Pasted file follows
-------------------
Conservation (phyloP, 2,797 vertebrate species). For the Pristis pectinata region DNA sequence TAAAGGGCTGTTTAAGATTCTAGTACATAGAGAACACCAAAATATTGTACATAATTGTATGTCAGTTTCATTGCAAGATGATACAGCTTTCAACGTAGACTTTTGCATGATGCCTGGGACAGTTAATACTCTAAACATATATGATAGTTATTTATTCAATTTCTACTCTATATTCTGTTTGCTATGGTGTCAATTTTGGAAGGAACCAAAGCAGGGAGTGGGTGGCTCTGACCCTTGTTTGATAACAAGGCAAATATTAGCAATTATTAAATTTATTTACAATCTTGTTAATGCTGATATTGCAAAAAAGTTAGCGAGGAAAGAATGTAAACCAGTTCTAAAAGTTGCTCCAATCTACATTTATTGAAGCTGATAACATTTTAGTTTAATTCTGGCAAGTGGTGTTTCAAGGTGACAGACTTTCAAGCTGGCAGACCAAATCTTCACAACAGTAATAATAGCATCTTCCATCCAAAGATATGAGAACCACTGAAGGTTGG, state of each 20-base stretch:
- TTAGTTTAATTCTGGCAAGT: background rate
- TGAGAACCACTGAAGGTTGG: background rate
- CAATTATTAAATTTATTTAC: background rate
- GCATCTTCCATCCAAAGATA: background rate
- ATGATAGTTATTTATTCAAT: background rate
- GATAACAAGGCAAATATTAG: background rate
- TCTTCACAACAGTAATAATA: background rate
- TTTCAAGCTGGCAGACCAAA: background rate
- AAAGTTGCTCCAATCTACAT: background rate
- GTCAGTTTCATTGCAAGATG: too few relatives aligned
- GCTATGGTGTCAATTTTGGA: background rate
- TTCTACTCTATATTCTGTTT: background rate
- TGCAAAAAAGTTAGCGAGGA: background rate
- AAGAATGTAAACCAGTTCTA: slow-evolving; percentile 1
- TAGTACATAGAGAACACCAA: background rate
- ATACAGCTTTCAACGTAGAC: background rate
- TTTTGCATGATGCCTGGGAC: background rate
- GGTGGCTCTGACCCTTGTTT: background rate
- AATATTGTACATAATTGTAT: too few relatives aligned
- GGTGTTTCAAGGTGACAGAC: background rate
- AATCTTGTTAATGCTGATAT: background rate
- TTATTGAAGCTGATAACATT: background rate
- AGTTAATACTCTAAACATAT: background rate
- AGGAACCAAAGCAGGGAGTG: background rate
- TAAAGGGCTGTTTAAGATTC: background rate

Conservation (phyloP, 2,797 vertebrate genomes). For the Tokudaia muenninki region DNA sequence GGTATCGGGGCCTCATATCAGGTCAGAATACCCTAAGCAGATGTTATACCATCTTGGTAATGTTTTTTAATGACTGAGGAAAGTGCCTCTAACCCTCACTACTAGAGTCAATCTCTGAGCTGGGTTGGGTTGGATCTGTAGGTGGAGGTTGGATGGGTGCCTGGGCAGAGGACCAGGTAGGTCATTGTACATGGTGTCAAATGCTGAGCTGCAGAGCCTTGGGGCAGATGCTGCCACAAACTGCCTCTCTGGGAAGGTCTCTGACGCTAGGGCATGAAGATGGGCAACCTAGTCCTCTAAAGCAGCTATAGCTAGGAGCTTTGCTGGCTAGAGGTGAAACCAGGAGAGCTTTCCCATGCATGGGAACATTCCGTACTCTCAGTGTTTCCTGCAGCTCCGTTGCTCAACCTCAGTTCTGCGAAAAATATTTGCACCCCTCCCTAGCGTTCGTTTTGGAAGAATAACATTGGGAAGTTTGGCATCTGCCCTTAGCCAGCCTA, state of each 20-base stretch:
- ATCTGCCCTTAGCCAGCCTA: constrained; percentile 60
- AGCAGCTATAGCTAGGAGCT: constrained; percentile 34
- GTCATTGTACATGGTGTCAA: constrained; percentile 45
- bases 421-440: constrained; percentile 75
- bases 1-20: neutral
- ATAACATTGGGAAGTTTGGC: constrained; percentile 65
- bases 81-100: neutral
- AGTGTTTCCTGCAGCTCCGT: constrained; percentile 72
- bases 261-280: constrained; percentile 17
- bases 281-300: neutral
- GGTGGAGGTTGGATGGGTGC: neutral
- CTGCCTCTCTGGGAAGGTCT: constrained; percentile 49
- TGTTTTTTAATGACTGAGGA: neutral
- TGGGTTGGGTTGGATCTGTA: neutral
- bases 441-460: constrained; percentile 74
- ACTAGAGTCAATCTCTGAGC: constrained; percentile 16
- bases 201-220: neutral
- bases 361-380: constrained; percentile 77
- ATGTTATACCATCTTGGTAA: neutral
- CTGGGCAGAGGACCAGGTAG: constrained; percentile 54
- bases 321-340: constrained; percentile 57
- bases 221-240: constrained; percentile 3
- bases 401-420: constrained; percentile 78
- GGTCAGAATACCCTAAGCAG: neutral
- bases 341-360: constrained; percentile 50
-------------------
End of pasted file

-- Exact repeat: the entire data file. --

Conservation (phyloP, 2,797 vertebrate species). For the Pristis pectinata region DNA sequence TAAAGGGCTGTTTAAGATTCTAGTACATAGAGAACACCAAAATATTGTACATAATTGTATGTCAGTTTCATTGCAAGATGATACAGCTTTCAACGTAGACTTTTGCATGATGCCTGGGACAGTTAATACTCTAAACATATATGATAGTTATTTATTCAATTTCTACTCTATATTCTGTTTGCTATGGTGTCAATTTTGGAAGGAACCAAAGCAGGGAGTGGGTGGCTCTGACCCTTGTTTGATAACAAGGCAAATATTAGCAATTATTAAATTTATTTACAATCTTGTTAATGCTGATATTGCAAAAAAGTTAGCGAGGAAAGAATGTAAACCAGTTCTAAAAGTTGCTCCAATCTACATTTATTGAAGCTGATAACATTTTAGTTTAATTCTGGCAAGTGGTGTTTCAAGGTGACAGACTTTCAAGCTGGCAGACCAAATCTTCACAACAGTAATAATAGCATCTTCCATCCAAAGATATGAGAACCACTGAAGGTTGG, state of each 20-base stretch:
- TTAGTTTAATTCTGGCAAGT: background rate
- TGAGAACCACTGAAGGTTGG: background rate
- CAATTATTAAATTTATTTAC: background rate
- GCATCTTCCATCCAAAGATA: background rate
- ATGATAGTTATTTATTCAAT: background rate
- GATAACAAGGCAAATATTAG: background rate
- TCTTCACAACAGTAATAATA: background rate
- TTTCAAGCTGGCAGACCAAA: background rate
- AAAGTTGCTCCAATCTACAT: background rate
- GTCAGTTTCATTGCAAGATG: too few relatives aligned
- GCTATGGTGTCAATTTTGGA: background rate
- TTCTACTCTATATTCTGTTT: background rate
- TGCAAAAAAGTTAGCGAGGA: background rate
- AAGAATGTAAACCAGTTCTA: slow-evolving; percentile 1
- TAGTACATAGAGAACACCAA: background rate
- ATACAGCTTTCAACGTAGAC: background rate
- TTTTGCATGATGCCTGGGAC: background rate
- GGTGGCTCTGACCCTTGTTT: background rate
- AATATTGTACATAATTGTAT: too few relatives aligned
- GGTGTTTCAAGGTGACAGAC: background rate
- AATCTTGTTAATGCTGATAT: background rate
- TTATTGAAGCTGATAACATT: background rate
- AGTTAATACTCTAAACATAT: background rate
- AGGAACCAAAGCAGGGAGTG: background rate
- TAAAGGGCTGTTTAAGATTC: background rate

Conservation (phyloP, 2,797 vertebrate genomes). For the Tokudaia muenninki region DNA sequence GGTATCGGGGCCTCATATCAGGTCAGAATACCCTAAGCAGATGTTATACCATCTTGGTAATGTTTTTTAATGACTGAGGAAAGTGCCTCTAACCCTCACTACTAGAGTCAATCTCTGAGCTGGGTTGGGTTGGATCTGTAGGTGGAGGTTGGATGGGTGCCTGGGCAGAGGACCAGGTAGGTCATTGTACATGGTGTCAAATGCTGAGCTGCAGAGCCTTGGGGCAGATGCTGCCACAAACTGCCTCTCTGGGAAGGTCTCTGACGCTAGGGCATGAAGATGGGCAACCTAGTCCTCTAAAGCAGCTATAGCTAGGAGCTTTGCTGGCTAGAGGTGAAACCAGGAGAGCTTTCCCATGCATGGGAACATTCCGTACTCTCAGTGTTTCCTGCAGCTCCGTTGCTCAACCTCAGTTCTGCGAAAAATATTTGCACCCCTCCCTAGCGTTCGTTTTGGAAGAATAACATTGGGAAGTTTGGCATCTGCCCTTAGCCAGCCTA, state of each 20-base stretch:
- ATCTGCCCTTAGCCAGCCTA: constrained; percentile 60
- AGCAGCTATAGCTAGGAGCT: constrained; percentile 34
- GTCATTGTACATGGTGTCAA: constrained; percentile 45
- bases 421-440: constrained; percentile 75
- bases 1-20: neutral
- ATAACATTGGGAAGTTTGGC: constrained; percentile 65
- bases 81-100: neutral
- AGTGTTTCCTGCAGCTCCGT: constrained; percentile 72
- bases 261-280: constrained; percentile 17
- bases 281-300: neutral
- GGTGGAGGTTGGATGGGTGC: neutral
- CTGCCTCTCTGGGAAGGTCT: constrained; percentile 49
- TGTTTTTTAATGACTGAGGA: neutral
- TGGGTTGGGTTGGATCTGTA: neutral
- bases 441-460: constrained; percentile 74
- ACTAGAGTCAATCTCTGAGC: constrained; percentile 16
- bases 201-220: neutral
- bases 361-380: constrained; percentile 77
- ATGTTATACCATCTTGGTAA: neutral
- CTGGGCAGAGGACCAGGTAG: constrained; percentile 54
- bases 321-340: constrained; percentile 57
- bases 221-240: constrained; percentile 3
- bases 401-420: constrained; percentile 78
- GGTCAGAATACCCTAAGCAG: neutral
- bases 341-360: constrained; percentile 50